Belgian post-metal band Charnia released their most recent work on 20 October: the forty-minute unbroken track “Het laatste licht”. Grossly, the album-length song is split in two vague sections. For the first half or so, it’s a chamber music session comprised of a violin and double bass duo where lazy and languid voices interweave to form a droning piece, between melancholy and despair. The second half starts past the twenty minutes mark with a drumbeat that is soon joined by the rest of the band. For the remaining time, strings and electrics join forces in a slow, heavy, and pounding … Read more
The Hungarian jazz fusion metal quartet Special Providence has got me hooked since their album Essence of Change. Their newest work, Will, is an all-around improvement over the former, though, and to tell you this was unexpected without sounding like I’m discrediting the band is difficult, but it’s just to show how impressive I thought Essence of Change was. Yet, Will is even more so. The four talented Magyars put their chops on display in all of the ten songs on the album, by offering tremendous solos, odd-timed riffs with many a rhythmic complexity, and all that with … Read more
Tweet Tweet is a soft experimental project from Steve Pardo; it hovers between indie music, folk, and experimental pop. Bearer was released on 20 October and accounts for almost thirty minutes of gentle compositions with soaring flutes, saxophone, and vocals from Lindley Cameron. Some parts sound like some beloved passage on a Sufjan Stevens recording – one known to favour flutes in his compositions –, some are more electronic, with low fidelity guitar recordings supporting the uncertain woodwind notes, some still are almost like a singer-songwriter piece, but all undeniably appeal to the listener’s soft side with whispered notes to … Read more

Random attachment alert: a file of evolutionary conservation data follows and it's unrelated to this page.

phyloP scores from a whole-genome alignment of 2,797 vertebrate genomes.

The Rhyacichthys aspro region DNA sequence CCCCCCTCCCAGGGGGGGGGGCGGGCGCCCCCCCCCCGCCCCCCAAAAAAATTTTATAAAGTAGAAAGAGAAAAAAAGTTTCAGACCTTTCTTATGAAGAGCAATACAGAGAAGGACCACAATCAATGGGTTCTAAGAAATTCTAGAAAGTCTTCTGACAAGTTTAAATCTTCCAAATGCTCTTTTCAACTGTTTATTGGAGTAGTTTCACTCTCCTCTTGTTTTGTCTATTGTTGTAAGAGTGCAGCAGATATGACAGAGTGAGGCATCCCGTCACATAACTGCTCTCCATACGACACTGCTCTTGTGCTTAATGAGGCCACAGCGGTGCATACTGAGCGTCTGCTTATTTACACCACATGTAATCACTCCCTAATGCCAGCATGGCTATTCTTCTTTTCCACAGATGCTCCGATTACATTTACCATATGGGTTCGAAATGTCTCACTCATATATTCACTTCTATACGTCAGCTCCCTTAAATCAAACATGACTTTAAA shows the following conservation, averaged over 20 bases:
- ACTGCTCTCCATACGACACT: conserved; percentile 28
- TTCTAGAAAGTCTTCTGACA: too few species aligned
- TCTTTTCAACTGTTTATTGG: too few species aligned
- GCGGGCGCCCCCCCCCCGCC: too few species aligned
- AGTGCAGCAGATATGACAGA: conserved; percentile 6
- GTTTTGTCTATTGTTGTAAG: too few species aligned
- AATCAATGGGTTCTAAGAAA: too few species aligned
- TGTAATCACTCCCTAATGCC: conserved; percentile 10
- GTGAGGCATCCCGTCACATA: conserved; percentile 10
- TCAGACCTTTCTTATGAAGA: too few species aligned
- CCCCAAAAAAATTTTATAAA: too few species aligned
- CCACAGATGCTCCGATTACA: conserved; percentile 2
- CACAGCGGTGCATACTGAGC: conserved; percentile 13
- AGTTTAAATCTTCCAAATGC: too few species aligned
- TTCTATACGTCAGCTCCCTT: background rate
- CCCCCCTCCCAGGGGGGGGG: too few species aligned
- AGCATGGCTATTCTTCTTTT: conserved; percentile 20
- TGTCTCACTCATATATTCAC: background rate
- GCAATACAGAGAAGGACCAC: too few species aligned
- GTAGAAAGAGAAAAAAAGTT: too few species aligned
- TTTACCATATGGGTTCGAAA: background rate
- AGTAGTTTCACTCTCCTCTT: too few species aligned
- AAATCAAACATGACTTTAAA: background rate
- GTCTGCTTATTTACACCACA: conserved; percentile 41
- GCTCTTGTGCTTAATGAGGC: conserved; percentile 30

Night Idea – Riverless
This Virginia math rock quartet has released a pretty contagious album, with Riverless. The songs often sound like what we could call math pop, so don’t expect it to rub you the wrong way; it won’t. This is all soft and love. Enjoy.
Kartikeya – Samudra
The Middle-East-oriented progressive technical death metal band Kartikeya has released their third album. If you already liked the band, it’s more of the same good stuff, although better in every respect; if you didn’t know it, well, it’s a greatly put together and massive album that’s technical, progressive,… Read more
All the extreme metal fans on the real Earth have been anticipating a return to Xanthochroid’s fictional Erthe since 2012’s immensely impressive debut, Blessed He with Boils. Taking five years to meticulously craft a two-act follow-up, the Californian band have rewarded our patience with Of Erthe and Axen, a cinematic, dynamic album pair that blends the best facets of several metal genres with orchestral folk pieces to produce something totally unique.
The band craft a story that dives deep into a universe they have created. Like their previous release, Of Erthe and Axen comes with a map … Read more